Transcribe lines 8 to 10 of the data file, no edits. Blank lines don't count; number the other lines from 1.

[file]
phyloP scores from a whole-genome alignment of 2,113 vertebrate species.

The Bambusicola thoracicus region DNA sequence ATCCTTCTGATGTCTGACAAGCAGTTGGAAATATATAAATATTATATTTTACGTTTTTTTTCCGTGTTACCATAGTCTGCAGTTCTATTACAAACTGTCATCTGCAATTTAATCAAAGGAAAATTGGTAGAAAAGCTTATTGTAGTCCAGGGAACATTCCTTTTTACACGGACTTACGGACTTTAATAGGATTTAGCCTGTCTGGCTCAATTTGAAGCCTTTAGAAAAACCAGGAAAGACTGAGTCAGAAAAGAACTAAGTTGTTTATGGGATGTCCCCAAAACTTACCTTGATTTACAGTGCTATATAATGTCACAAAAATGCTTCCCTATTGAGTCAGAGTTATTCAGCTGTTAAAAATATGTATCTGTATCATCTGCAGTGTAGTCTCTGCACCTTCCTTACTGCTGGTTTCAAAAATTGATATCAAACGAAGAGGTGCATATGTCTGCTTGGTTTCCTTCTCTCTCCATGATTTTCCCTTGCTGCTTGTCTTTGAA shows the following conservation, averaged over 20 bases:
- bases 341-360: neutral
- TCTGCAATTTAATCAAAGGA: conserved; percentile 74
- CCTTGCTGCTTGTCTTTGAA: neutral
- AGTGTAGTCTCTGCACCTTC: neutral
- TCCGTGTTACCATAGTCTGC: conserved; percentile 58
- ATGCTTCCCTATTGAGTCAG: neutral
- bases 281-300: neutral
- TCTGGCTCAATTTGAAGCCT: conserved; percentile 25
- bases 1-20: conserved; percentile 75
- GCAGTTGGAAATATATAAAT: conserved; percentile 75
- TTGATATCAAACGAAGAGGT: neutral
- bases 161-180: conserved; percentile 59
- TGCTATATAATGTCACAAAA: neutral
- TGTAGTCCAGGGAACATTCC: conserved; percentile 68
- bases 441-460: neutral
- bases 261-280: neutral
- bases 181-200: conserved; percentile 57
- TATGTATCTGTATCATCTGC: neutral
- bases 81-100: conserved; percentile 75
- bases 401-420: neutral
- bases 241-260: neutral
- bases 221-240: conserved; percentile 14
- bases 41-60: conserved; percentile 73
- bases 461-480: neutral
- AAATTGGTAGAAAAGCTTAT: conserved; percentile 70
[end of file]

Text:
- ATGCTTCCCTATTGAGTCAG: neutral
- bases 281-300: neutral
- TCTGGCTCAATTTGAAGCCT: conserved; percentile 25